Interestingly the map analogy can be extended further, there are a variety of different maps available for travellers. A map of the rail network is quite distinct from a map of the road network. Neither help the budding pilot much as they don’t record aerial hazards (such as tall masts) or flight corridors; so, a different map is needed for them. All three maps show the same towns, coastlines, and rivers but there the similarity ends. Depending on how much flexibility you need in the options you might be able to exercise, would drive your preference for which type, types, or combination of maps you’d draw together within your multiple perspective, change-capable, plan.

As discussed in the previous blog on this topic (Product based planning) the multiple perspectives on the plan (PBS, WBS, OBS, CBS views of the world), given its dependence on assumptions, constraints and risks provide both triangulation of views, and the ability to understand, more holistically, the impact of any changes. They also fall, quite naturally, out of a sound planning process – so always ensure that your plans are generated as change-capable.


CITI develops and evolves the project, programme and portfolio management capability and talent available to organisations to deliver change. We are a single destination for clients who want to improve their organisational capability development in order to deliver change more successfully.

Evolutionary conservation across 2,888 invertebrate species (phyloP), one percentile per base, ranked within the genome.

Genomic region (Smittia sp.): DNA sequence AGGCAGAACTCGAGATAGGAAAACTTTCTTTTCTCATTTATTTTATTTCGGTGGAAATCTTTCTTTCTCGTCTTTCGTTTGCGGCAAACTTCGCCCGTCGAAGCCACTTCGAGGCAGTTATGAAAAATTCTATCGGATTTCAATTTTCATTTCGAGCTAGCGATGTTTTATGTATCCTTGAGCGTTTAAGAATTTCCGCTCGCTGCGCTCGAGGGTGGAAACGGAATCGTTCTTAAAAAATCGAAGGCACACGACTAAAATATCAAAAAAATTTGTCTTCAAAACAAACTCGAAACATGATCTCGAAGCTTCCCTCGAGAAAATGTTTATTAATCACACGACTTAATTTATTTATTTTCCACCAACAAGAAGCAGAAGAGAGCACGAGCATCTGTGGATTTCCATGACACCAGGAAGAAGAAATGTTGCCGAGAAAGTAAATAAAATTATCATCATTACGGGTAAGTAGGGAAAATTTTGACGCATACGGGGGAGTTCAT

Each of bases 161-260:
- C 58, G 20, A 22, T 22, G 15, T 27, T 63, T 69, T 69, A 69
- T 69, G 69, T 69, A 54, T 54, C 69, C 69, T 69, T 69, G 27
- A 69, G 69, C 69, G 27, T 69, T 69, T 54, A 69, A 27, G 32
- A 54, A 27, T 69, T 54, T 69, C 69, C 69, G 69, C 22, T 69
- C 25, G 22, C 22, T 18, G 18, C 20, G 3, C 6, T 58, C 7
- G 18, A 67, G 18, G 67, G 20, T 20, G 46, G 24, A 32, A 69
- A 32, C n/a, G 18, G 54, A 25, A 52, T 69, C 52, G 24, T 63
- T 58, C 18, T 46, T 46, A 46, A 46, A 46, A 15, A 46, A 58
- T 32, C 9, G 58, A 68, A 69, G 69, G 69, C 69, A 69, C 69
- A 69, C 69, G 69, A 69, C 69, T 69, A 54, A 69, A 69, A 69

Our team of consultants are highly qualified to help organisations successfully manage transformation programmes, complex projects and the change impacts that result. Indeed, within our project management consultancy they have all been in senior roles across diverse organisations, managing change through programmes and projects.


Our management training courses include – masterclasses, accredited / qualification-based training courses and CITI’s own Beyond Method learning events. All are specifically designed to improve the leadership skills, capability and talent within those organisations that depend upon programmes and projects to thrive, change and innovate.


With the promise of more predictable delivery and benefits achievement, having the right people in the right place at the right time is the key to success. This involves recognising, and then realising, the full potential of individuals and teams by using our project management capability assessment framework services.


CITI Limited is one of the first, and longest standing, niche consultancies that has led the charge in developing change and project management thinking and essential supporting tools. These are consistently used to assist very capable and intelligent people within a variety of sectors (including IT, communications, financial services, government, and the infrastructure sector), who are undisputed experts in their own disciplines, but need understanding of the project world and how to successfully implement change and new ideas both effectively and efficiently.

Nick Dobson

Nick Dobson, Principal Consultant

Nick is a highly experienced consultant in project and programme management and the sponsorship of such initiatives.

A practitioner, with over 25 years of experience, he has been deeply involved in projects, throughout the lifecycle, as well as discharging operational management functions in a variety of sectors. Nick can be contacted via email at